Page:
Sherlock Holmes: A paean

Maybe it’s just a surname thing, but I’ve loved the Sherlock Holmes stories as much as I’ve loved any bit of fiction, since I was old enough to understand them.  Hell, as much as they’re one of the progenitors of comics, they’re probably a progenitor of my interest in them.

And so I lie abed in my plague-ravaged state, and watching that best of Holmes, Jeremy Brett.  If you have not seen the Brett Holmes, then for god’s sake, do so at once.  Brett takes all the complexity of Doyle’s Holmes and translates it brilliantly to screen.

It’s this complexity that has ensured that I have retained my love of Holmes, while the appeal of the superhero comics that followed him and his peers has faded.  For all that the first time a reader encounters him, he’s beating a corpse with a cricket bat, there’s a marvellous subtlety to him.

Holmes is founded on a bit of Victorian thinking that says that one can deduce huge amounts about people from their appearance and manner.  That the mask one presents society is in fact, the truth, or if it is not, that it is readily apparent as a falsehood to the even slightly-trained eye.  Were this not true then for all his vast deductive prowess, he would, in a word, be fucked.

(A thought: compare this with Dr Jekyll, who, of course, presents the world with a very different face than that of Mr Hyde and thus, could not possibly be the culprit…)

But for all Holmes relies upon the surface, he himself is an arch-liar, and, indeed, admires it in others.  The only two villains he ever evinces real respect for are Moriarty and Irene Adler, “The Woman” of “A Scandal In Bohemia”.  Moriarty of course, was a university professor, and pulled the wool over the eyes of the world, and Adler simply sharp enough to get the better of even Holmes.

But Holmes himself presents a face to the world which even by modern standards is callous and rude, and Victorian society would (as I understand it) have found at times, completely unacceptable.  And it’s very easy to take him at the surface, as a deducing machine, devoid of human feeling.


Here we have a man who has trained himself to be like this.  Who has by his own admission, foregone massive amounts of the human experience, because one’s “brain-attic” can only hold so much, and he has chosen to make sure his is the best tool in existence for solving criminal mysteries.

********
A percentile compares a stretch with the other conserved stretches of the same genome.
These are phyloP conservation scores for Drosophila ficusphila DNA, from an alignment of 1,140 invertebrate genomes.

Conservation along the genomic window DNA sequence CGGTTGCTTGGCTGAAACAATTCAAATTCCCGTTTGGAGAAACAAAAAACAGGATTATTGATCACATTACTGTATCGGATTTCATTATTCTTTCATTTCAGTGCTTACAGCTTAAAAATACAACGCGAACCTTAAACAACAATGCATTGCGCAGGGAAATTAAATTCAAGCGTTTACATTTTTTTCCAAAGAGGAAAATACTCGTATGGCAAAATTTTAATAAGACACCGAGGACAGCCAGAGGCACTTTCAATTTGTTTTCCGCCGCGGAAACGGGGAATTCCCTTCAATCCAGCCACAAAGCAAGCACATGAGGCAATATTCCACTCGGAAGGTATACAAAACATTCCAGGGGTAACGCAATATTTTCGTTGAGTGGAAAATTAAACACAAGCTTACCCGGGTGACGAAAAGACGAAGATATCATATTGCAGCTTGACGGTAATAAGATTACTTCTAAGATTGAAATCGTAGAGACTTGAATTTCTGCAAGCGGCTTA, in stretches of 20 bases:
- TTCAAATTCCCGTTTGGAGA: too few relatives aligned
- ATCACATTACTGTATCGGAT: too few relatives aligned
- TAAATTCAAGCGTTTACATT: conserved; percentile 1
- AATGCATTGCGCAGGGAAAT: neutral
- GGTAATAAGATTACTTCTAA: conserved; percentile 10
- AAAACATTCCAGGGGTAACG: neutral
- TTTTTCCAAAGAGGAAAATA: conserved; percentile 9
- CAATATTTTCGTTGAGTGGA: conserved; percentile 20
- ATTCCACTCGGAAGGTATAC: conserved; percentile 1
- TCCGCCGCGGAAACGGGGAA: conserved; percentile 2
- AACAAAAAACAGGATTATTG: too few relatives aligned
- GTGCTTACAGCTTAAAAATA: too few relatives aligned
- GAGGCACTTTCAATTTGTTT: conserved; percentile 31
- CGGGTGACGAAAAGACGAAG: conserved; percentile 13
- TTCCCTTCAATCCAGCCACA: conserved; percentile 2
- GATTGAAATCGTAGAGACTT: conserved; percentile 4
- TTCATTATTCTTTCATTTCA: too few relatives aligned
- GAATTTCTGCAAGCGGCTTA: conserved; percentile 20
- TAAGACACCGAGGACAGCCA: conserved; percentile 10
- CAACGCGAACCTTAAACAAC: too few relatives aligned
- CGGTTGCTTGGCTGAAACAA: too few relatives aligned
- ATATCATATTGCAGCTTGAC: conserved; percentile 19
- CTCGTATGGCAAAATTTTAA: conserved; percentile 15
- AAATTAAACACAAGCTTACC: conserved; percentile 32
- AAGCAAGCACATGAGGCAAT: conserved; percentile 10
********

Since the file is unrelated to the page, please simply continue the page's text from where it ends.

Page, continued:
Unlike his modern weak and feeble step-child in Batman, he has no personal reason to do so.  This isn’t about revenge.  It isn’t about money, either.  His fees do not vary, save where he waves them entirely, something he seems to do quite regularly.  No, there’s only one reason he does what he does – he gives a fuck. For all he’d like to present himself as coldly analytical, and only interested in the intellectual challenge, it’s all a big lie. He gives a fuck.

But, importantly, especially for the period, and for all his own shouting about it, it isn’t law he gives a fuck about.  It’s not even necessarily justice.  He’s quite willing to let a guilty man go free unjustly, if catching him serves no end but to imperil the happiness of the innocent.

And this, of course, is what I mean by subtlety.  He himself would not articulate any of this to you.  To himself, he is a servant of law, or at worst, of justice, and largely devoid of feeling.

But at times, just tiny moments, we can see that he hasn’t forgotten his basic humanity.  “I have never loved […] but if I did”  And in that “if I did” is a world of character.  He himself is an inversion of the mask that he tears off his adversaries – they hide villany being a facade of decency, while he hides his good character behind layers of unfeeling obsession.  But of course, as champion of truth, it’s important to remember that with Holmes, for all there is decency within him, what you see is still very much truth, for all it hides something deeper inside.

As I said – subtle and complex, and to me he remains one of the finest fictional creations in the English, or indeed, any other, language.  As I said, if you’ve never seen the Brett Holmes, then do so, but more especially, if you’ve never read the stories, then do that, first.

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